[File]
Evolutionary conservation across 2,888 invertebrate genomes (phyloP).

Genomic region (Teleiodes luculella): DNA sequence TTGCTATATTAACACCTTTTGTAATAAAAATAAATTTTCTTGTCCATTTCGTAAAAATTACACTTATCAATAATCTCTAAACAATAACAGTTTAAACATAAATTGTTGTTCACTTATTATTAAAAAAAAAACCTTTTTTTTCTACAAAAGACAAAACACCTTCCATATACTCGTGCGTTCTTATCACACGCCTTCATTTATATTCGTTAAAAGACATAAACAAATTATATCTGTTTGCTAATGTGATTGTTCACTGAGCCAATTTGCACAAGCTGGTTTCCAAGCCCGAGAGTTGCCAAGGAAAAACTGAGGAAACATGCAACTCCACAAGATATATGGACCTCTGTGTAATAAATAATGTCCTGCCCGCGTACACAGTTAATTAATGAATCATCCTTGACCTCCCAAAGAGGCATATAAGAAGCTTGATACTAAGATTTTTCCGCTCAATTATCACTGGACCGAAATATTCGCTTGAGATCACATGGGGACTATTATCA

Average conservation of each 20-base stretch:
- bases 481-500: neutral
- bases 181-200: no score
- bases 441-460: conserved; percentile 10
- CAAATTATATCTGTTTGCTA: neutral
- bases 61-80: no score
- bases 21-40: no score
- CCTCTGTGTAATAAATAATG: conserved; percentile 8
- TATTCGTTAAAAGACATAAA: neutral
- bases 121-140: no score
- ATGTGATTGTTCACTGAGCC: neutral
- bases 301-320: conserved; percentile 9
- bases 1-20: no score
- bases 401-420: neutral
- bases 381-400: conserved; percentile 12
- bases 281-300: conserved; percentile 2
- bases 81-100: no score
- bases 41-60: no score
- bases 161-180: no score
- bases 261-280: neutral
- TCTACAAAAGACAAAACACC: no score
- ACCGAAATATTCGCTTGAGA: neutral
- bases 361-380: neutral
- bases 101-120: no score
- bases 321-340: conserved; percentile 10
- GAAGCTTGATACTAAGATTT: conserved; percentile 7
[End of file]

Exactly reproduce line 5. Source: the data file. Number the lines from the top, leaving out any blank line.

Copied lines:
- bases 181-200: no score